Particularly, I was shaken to find out how little I understood the African American perspective. Many times I have tried to promulgate to African Americans the virtues of the radical left (as opposed to the Democratic Party, which I have always viewed as simply a 'good cop' to the Republicans' 'bad cop'). I failed again and again. I tried outreaching to gays, and of course I thought they would be even easier to communicate with because they were almost uniformly Left. I couldn't communicate to them very well, either. I found that I had two Left feet, no pun intended, when it came to speaking for the Left and to expanding this consciousness to others in American society.
Have patience with me when I admit that I thought, for the longest time, that Black people did not respond to my outreaches because they had forgotten the Left, due in part to so many Black Leftists being killed or exiled, such as Fred Hampton, Malcolm X and Martin Luther King, Jr. I thought my experiences teaching in the inner city and interacting with my African American colleagues had clued me in more, but when I suggested to Mr. Ford (of BlackCommentator.com) that he broaden the target audience of this publication he explained to me that the focus of BlackCommentator is as good as its soul, and changing it would destroy it. I see now that this is absolutely correct. BlackCommentator is the powerfully successful voice for the Left that it is because it is distinctly an African American voice, which is itself preserved for this critical quality by speaking first and foremost to Black Americans.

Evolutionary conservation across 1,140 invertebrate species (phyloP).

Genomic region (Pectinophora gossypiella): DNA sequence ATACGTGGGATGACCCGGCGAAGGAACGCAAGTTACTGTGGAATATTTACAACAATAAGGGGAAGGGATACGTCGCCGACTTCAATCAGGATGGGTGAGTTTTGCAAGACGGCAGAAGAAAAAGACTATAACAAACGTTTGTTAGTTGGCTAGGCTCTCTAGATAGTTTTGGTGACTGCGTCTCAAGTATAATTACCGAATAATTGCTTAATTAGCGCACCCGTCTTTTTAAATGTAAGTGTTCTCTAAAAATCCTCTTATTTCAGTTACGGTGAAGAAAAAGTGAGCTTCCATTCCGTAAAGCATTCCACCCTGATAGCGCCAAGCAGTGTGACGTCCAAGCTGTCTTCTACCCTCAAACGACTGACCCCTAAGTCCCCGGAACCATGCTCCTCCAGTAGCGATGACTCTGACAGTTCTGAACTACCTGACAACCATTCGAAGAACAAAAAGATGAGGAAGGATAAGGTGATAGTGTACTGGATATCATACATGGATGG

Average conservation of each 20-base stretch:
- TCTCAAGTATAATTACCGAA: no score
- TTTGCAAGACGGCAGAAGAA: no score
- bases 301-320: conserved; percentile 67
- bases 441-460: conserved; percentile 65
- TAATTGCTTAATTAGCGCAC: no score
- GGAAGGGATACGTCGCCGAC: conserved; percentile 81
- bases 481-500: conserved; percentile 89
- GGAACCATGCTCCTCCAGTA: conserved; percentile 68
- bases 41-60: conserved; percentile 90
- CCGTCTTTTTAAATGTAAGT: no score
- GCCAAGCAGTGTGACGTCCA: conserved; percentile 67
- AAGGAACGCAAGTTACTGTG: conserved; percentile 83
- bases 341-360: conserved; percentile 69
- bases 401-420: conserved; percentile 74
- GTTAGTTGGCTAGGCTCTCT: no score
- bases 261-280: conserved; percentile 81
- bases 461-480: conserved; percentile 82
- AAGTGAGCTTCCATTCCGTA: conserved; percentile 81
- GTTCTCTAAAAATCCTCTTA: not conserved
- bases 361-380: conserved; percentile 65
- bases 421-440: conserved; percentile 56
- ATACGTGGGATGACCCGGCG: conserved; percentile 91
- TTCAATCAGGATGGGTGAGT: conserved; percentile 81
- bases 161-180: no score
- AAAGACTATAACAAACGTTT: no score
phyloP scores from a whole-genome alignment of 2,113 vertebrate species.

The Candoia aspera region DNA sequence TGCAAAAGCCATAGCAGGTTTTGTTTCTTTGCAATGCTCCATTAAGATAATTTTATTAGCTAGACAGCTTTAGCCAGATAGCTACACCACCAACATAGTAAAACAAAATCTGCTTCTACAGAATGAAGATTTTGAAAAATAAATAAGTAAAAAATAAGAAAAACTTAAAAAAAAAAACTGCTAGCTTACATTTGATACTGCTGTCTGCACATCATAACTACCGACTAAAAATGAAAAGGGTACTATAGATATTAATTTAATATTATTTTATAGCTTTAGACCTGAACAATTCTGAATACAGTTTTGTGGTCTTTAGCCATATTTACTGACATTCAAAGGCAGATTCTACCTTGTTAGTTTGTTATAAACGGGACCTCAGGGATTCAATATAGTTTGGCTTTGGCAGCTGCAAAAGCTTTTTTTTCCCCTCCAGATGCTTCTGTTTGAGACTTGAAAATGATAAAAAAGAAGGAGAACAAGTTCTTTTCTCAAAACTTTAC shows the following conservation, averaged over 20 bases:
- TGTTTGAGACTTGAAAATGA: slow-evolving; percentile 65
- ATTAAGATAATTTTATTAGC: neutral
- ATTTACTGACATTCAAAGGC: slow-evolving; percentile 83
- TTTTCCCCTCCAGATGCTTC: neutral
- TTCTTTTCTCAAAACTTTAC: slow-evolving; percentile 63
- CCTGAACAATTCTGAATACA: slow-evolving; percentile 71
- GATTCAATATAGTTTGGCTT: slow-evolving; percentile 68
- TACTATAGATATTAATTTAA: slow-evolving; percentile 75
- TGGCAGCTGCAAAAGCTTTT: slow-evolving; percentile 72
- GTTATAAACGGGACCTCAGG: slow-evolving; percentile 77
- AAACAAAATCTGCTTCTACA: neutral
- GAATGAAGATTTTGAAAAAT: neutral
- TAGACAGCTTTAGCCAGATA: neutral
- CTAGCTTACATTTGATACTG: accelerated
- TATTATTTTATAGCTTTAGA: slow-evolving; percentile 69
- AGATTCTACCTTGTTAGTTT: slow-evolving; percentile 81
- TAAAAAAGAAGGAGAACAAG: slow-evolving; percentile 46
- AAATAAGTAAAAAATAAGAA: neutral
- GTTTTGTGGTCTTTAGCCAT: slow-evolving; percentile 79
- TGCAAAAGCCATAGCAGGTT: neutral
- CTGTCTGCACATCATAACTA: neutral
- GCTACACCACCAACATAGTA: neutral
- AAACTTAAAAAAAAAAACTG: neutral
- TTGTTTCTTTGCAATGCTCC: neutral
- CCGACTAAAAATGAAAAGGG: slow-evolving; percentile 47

Somehow, Labor people, whether media workers or organizers, must learn to think more like African Americans. After all, overcoming Slavery and Jim Crow were astonishing Working Class victories, and who is Working Class if not a slave or a sharecropper or a porter or a poor mother, with all the signs of toil on their hands but none of the gains?